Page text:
Jane Tylee, one of 10 women featured in the Gather Tararua project, at her farm in Mākuri, east of Pahīatua.
From Eketāhuna to Woodville and places in between, the rural women of Tararua are the subject of a new storytelling project.
Gather Tararua is a series from Shepherdess magazine that empowers rural women to tell their own stories.
Ten women took part in the series, which featured portraits and written stories of their lives in rural New Zealand.
Shepherdess magazine founder Kristy McGregor, who is based in Manakau near Levin, said everyone has a story to tell and she wanted to hear some of those everyday stories in Tararua.
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The women participated in writing their stories and choosing where their portrait was taken.
They were nominated for the project by someone in the community.
“It was kind of lovely, because then you could see what their neighbor was saying about what they were doing, or what their daughter was saying.
“It was really very touching, to read other people’s thoughts on these women.”
McGregor was continually in awe of the women and gems that arose as they reflected on their lives.
The project was the second installment in the series, the first project was called Our Voices and focused on the Horowhenua region.
McGregor hoped to continue the project in other districts in New Zealand, although the next region to feature has yet to be selected.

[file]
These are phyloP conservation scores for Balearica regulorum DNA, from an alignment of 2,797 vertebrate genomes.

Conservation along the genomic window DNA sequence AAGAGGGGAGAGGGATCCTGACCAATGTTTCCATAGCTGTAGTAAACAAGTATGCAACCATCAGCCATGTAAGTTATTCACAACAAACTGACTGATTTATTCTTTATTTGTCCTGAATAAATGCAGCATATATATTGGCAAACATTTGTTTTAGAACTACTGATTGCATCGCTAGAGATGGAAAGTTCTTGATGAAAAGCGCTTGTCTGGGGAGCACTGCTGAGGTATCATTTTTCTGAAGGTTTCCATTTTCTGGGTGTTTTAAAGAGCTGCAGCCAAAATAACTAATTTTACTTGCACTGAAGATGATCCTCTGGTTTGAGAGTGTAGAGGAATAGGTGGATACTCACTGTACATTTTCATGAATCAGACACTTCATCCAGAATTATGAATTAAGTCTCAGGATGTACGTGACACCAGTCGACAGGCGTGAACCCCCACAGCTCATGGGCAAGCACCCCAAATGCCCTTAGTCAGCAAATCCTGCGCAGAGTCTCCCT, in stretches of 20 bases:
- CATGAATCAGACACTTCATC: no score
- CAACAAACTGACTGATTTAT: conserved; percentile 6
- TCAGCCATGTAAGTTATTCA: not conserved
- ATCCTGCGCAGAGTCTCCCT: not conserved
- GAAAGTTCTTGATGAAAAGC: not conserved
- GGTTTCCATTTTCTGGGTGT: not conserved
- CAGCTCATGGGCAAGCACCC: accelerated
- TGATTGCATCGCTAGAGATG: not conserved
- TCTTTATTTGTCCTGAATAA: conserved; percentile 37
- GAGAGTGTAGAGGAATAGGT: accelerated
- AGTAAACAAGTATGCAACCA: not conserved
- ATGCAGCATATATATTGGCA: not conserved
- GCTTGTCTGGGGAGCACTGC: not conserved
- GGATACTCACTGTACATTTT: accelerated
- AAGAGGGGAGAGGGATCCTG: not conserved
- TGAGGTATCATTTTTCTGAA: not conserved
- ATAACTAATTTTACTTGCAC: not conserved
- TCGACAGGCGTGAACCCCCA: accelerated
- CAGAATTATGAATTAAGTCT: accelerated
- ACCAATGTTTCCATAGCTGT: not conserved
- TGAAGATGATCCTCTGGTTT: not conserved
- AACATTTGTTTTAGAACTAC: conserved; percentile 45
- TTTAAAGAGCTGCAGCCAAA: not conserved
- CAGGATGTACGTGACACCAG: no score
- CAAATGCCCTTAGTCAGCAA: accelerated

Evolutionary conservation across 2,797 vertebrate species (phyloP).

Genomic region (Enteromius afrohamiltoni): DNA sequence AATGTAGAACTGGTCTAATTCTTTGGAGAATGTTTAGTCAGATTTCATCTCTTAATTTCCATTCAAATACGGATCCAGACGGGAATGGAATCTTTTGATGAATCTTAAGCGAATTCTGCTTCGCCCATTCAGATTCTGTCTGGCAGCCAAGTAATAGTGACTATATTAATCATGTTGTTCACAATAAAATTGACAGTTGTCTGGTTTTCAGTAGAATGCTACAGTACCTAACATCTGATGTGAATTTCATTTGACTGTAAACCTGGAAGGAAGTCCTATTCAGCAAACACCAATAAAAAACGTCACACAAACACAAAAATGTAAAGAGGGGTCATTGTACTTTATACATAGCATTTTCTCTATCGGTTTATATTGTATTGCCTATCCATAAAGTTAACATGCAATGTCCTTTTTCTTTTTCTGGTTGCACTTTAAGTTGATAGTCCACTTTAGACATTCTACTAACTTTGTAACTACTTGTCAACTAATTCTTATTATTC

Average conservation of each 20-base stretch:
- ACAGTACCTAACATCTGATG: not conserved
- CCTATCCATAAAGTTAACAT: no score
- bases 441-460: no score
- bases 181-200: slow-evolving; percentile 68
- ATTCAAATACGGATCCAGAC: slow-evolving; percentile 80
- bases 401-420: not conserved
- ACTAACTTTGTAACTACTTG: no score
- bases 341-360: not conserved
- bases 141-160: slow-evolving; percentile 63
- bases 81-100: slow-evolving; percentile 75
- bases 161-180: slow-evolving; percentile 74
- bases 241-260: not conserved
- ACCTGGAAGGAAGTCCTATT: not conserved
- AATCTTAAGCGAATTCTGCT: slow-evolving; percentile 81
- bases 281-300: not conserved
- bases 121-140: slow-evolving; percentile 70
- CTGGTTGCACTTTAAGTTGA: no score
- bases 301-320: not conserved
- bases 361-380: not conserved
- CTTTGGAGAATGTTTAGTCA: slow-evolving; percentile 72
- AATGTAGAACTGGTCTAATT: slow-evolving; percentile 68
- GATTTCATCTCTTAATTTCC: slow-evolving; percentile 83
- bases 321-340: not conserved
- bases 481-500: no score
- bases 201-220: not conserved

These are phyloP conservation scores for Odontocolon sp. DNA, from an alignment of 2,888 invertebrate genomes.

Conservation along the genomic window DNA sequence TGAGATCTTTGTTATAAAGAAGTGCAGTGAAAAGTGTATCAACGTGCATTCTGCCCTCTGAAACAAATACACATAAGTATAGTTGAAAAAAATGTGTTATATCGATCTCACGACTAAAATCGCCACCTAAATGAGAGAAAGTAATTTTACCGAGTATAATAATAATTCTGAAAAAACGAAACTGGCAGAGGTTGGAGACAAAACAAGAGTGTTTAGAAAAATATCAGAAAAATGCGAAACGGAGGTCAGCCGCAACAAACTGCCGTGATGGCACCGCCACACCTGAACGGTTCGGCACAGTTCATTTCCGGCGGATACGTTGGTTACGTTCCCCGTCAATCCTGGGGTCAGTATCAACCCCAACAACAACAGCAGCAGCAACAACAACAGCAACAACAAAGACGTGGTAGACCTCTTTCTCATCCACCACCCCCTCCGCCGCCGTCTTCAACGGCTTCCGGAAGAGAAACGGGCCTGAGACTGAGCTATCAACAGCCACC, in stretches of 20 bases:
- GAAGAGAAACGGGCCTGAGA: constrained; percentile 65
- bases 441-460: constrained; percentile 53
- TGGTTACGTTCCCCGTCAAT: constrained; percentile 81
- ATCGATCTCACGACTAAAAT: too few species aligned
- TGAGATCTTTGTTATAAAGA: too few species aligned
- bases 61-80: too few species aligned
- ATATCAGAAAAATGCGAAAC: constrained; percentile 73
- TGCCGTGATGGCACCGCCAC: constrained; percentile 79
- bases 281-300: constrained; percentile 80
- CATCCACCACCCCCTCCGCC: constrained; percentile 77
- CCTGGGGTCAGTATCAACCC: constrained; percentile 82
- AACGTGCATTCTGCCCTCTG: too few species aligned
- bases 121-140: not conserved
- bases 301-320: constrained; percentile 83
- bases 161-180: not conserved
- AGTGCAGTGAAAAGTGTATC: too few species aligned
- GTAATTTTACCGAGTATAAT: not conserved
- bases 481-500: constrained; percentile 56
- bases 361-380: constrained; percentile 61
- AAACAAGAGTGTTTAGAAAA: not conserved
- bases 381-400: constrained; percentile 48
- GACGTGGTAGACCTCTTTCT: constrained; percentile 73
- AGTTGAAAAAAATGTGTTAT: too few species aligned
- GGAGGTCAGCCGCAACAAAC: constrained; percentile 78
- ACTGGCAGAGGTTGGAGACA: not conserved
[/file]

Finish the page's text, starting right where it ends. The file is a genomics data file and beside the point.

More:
One of the women involved, Jane Tylee, moved 23 years ago to a sheep and beef farm in Mākuri, east of Pahīatua, from Scotland.
Tylee said she was surprised to be involved with the project and people wanted to hear her story.
She was Tararua’s coordinator for the East Coast Rural Support Trust, which provided support to farmers going through difficult and stressful times.
The project showcased this work and all the rural women doing awesome things under the radar.
“There are a lot of rural women there who are doing very good things.”
The women told their stories in collaboration with journalist Carly Thomas and were photographed by local photographer Abby Hoare.
Thomas said she enjoys helping people put their words on the page and tell their stories.
“I think everyone can write and tell their own story and sometimes people just need encouragement.”
She was more interested in the connection women had with their place and how it was different and personal to them.
She aimed to let the women tell their story in their own way, and in doing so authentically, she hoped it would connect with others.
The project was published in the autumn edition of Shepherdess and can be purchased at www.shepherdess.co.nz.